MINNEAPOLIS (WCCO) — Most teenagers are used to getting lectured, but the raw lecture tens of thousands of Minnesota teens will get this year could be a life changer.

In mid-November, New Prague Alternative Learning Center students listened intently to an hour-long speech from staffers at Minnesota Adult and Teen Challenge.

Teen Challenge staffers call their program, “Know the Truth”, and give talks to 50,000 local teenagers each year.

“I think everyone here has something they struggle with or battle in their life,” one student said.

Struggle is what Tuesday’s lesson was all about.

Adam Pederson, a former addict, led the discussion.

“This is a chance to ask questions maybe your textbooks can’t answer. We’ve been there, drank it, snorted it, sold it, gone to jail because of it, lost our families because of it, had friends, family overdose die because of it,” Pederson said.

They go to schools all over the area reaching tens of thousands a year.

On this day the lesson was a real life one. Another speaker was 18-year-old Anthony.

“It wasn’t till the age of 10 that I actually got offered weed for the first time,” he said.

Six years later, the Chaska teen, who says he grew up with wonderful parents, was doing meth.

“I started doing meth every day, there’s a point where I was up five days straight on meth,” Anthony said.

It’s an open conversation in hopes kids can “Know the Truth.” Anthony and the two other speakers are all proud graduates of Minnesota Adult and Teen Challenges rehab programs.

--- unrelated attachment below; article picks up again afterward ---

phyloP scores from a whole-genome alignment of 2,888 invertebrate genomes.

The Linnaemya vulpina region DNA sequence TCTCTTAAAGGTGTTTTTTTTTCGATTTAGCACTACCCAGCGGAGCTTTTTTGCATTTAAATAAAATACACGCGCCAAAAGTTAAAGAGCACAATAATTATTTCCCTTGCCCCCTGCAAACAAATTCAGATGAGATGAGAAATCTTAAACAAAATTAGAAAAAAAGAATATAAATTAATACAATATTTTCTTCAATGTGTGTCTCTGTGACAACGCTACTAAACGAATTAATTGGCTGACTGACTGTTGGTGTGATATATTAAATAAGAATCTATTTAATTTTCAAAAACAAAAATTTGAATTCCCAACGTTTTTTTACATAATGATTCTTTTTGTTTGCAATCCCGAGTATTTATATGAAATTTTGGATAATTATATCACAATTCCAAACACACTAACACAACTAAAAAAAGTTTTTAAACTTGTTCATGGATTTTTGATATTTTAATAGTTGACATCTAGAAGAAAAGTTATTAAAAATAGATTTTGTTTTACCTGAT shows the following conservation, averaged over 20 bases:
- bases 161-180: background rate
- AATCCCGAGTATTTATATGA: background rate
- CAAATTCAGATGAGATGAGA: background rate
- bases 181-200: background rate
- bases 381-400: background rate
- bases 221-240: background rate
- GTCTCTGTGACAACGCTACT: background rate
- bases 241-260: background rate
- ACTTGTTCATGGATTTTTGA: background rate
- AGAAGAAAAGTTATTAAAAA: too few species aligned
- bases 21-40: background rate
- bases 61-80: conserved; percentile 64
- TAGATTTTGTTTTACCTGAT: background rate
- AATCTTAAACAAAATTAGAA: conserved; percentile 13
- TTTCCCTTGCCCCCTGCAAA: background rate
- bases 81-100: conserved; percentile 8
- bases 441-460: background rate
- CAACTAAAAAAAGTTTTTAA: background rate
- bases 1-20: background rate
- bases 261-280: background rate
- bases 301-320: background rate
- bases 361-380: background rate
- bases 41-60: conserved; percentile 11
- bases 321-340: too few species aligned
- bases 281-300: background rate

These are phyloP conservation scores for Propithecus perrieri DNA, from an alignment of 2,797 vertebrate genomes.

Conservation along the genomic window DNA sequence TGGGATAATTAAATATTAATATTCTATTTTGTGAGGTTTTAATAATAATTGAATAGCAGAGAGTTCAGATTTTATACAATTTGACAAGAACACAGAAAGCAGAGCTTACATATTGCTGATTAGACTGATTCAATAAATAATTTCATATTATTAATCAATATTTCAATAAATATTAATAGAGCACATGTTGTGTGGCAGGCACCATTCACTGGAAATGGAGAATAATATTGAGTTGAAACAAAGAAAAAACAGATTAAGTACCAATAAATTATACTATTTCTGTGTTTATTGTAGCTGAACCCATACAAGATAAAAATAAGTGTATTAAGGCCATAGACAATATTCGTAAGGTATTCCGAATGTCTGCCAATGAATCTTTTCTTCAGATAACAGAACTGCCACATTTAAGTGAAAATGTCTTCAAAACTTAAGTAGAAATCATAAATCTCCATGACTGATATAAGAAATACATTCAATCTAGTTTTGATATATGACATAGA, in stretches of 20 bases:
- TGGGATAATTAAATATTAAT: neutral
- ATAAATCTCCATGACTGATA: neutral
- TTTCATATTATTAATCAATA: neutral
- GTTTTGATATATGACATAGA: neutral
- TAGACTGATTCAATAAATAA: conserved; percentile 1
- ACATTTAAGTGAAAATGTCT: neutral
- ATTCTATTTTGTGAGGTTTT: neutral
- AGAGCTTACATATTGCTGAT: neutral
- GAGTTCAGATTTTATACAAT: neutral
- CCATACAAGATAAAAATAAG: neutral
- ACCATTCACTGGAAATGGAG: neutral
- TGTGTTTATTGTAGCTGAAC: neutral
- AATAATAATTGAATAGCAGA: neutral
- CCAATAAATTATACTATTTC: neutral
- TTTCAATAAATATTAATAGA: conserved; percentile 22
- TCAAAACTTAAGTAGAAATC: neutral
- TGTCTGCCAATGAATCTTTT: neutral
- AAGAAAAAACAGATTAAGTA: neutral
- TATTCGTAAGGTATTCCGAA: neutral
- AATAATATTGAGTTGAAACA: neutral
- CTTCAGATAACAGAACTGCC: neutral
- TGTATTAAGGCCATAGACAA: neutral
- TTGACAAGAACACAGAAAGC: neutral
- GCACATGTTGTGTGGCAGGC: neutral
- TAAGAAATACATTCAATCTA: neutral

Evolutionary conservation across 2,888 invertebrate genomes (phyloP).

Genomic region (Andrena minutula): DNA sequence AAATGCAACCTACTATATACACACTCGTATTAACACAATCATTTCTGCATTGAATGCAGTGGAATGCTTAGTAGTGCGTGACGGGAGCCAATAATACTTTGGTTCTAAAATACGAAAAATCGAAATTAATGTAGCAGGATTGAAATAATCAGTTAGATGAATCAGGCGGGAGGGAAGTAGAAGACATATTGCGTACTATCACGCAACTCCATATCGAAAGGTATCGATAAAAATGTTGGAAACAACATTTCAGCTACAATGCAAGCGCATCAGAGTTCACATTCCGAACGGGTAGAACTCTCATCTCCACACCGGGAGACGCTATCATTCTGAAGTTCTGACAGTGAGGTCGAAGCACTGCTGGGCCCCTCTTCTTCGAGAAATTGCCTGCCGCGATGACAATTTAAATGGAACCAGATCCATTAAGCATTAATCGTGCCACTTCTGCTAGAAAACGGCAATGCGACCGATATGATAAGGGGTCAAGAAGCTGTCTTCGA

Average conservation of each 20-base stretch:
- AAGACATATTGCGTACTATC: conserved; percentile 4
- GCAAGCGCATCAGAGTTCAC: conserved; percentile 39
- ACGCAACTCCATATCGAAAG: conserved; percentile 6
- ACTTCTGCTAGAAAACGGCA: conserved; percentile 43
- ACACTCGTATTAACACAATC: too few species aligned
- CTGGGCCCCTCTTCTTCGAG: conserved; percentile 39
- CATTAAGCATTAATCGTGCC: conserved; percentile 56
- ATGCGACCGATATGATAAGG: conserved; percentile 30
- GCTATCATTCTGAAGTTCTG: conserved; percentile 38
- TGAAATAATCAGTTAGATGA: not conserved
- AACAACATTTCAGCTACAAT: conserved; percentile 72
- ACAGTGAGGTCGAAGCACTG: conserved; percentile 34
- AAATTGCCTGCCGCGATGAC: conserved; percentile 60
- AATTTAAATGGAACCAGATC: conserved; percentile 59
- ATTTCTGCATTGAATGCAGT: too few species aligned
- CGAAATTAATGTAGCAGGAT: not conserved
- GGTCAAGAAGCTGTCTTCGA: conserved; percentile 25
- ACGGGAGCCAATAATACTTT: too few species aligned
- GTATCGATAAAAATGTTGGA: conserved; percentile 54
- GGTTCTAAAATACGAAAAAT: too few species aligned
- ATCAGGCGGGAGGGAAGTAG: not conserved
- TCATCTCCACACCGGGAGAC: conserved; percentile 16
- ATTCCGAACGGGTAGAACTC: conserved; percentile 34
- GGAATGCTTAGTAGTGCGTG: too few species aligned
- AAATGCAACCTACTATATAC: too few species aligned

“It was like a switch came on in my brain when I drank and all the sudden I was confident and I could laugh and tell stories and I felt like people liked me,” talker Portia said.

It took Portia 10 stints in rehab, but she finally broke the hold of heroin.

After losing the restaurant he owned at 23, Pederson recalls he “woke up with blood on my pants, blood on my shirt, my hand bleeding cause I cut myself and there was a cop standing in front of me.”

He came to Teen Challenge and sobered up, so now he speaks out for a living.

“We’re not here to tell anybody what to do, but actually here to tell you what we’ve done,” Pederson said.

It’s a program that proves that even though the truth hurts, it can also heal.

“My life is so much more fun now,” Pederson said.

To find out how to get “Know the Truth” to come talk with a group, you can click here.

Susan-Elizabeth Littlefield

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